NEW YORK (Reuters) - Convicted child molester Jerry Sandusky said he was unsure if former Penn State football coach Joe Paterno suspected he abused underage boys, and he maintained his innocence in interview excerpts aired on NBC's "Today" show on Monday.
Sandusky, Penn State's former defensive coordinator, brought down Paterno, who built a college football powerhouse and lost his job when the case became public in 2011. The university found Paterno failed to previously report Sandusky.
Paterno died 2-1/2 months later at age 85, with many fans protesting that he was unfairly treated.
Documentary filmmaker John Ziegler interviewed Sandusky for 3-1/2 hours as part of his effort to clear Paterno's name. "Today" aired excerpts of the audio recordings, with Ziegler as a studio guest.
"If he (Paterno) absolutely thought I was (a child molester), I'd say no," Sandusky told Ziegler. "If he had a suspicion, I don't know the answer to that."
The Paterno family attorney, Wick Sollers, called the release of the Sandusky recordings a "sad and unfortunate development" that only insulted his victims.
"The Paterno family would prefer to remain silent on this matter, but they feel it is important to make it clear that they had no role in obtaining or releasing this recording," the statement said. "Moreover, they believe that any attempt to use this recording as a defense of Joe Paterno is misguided and inappropriate."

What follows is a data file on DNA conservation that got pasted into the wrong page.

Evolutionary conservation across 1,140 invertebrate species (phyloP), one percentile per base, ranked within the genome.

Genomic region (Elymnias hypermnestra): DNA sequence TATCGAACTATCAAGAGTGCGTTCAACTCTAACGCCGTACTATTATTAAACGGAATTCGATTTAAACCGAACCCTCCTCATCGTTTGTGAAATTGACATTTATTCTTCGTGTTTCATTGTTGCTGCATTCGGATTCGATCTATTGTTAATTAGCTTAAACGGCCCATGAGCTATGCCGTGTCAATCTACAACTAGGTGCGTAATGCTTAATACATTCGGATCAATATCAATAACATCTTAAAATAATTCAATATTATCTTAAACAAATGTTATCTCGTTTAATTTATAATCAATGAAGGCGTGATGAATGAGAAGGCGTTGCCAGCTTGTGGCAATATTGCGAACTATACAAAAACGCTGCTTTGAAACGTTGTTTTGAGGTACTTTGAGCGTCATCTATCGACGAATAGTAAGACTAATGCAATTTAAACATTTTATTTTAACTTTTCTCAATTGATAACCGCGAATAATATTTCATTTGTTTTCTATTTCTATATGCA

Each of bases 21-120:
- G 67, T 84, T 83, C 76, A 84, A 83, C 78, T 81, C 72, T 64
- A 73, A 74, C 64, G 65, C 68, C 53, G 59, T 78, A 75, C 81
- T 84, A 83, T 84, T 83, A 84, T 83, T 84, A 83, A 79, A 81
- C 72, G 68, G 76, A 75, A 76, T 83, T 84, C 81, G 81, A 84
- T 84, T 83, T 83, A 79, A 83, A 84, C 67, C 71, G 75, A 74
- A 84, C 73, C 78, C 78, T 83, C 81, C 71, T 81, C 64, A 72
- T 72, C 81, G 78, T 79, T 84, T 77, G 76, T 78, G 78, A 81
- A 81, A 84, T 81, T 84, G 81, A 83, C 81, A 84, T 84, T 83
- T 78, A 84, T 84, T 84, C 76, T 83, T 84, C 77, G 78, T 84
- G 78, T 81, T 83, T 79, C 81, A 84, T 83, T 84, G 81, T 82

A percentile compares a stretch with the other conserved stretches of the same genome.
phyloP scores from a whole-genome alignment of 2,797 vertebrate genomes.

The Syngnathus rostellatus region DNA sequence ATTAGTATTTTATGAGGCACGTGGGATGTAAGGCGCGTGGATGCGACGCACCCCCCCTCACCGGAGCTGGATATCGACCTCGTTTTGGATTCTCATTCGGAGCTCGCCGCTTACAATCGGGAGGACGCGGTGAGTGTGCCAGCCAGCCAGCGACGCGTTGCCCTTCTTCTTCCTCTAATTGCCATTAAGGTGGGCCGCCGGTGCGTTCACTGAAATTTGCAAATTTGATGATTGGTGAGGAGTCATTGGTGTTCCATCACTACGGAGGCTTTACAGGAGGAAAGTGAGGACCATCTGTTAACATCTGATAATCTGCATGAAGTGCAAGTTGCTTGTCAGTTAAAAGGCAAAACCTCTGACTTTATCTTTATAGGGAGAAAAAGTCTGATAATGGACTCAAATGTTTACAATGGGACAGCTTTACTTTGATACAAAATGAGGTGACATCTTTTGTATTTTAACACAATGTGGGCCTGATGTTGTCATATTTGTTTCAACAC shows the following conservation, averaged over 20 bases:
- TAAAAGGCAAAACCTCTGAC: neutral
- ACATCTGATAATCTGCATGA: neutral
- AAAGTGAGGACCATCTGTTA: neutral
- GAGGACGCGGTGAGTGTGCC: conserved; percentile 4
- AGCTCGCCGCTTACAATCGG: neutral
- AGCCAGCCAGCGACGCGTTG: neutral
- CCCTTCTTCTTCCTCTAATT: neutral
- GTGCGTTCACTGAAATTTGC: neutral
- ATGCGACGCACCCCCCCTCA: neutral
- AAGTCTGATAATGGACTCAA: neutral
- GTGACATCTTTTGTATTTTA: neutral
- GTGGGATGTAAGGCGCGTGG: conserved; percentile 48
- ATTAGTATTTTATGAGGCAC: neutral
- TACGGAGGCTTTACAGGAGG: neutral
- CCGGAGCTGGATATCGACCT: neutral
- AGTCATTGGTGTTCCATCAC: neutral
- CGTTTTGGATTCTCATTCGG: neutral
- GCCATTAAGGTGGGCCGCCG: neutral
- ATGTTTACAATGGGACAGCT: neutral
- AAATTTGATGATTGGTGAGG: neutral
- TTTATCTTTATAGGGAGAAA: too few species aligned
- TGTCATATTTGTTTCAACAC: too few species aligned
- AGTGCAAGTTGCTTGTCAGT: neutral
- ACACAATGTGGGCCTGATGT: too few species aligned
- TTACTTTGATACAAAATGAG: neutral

A jury convicted Sandusky of 45 sex abuse charges for molesting 10 boys over 15 years, and a judge sentenced him to 30 to 60 years in prison.
Ziegler said he interviewed Sandusky earlier this month in person and on the telephone and that the two also exchanged letters. In a partial transcript posted on Ziegler's website, Sandusky denied he sexually abused anyone.
"Yeah, I hugged them," Sandusky said. "Maybe I tested boundaries. Maybe I shouldn't have showered with them.
"Yeah, I tickled them. I looked at them as being probably younger than even some of them were. But I didn't do any of these horrible acts and abuse these young people. I didn't violate them. I didn't harm them."
(Reporting by Daniel Trotta; Editing by Lisa Von Ahn)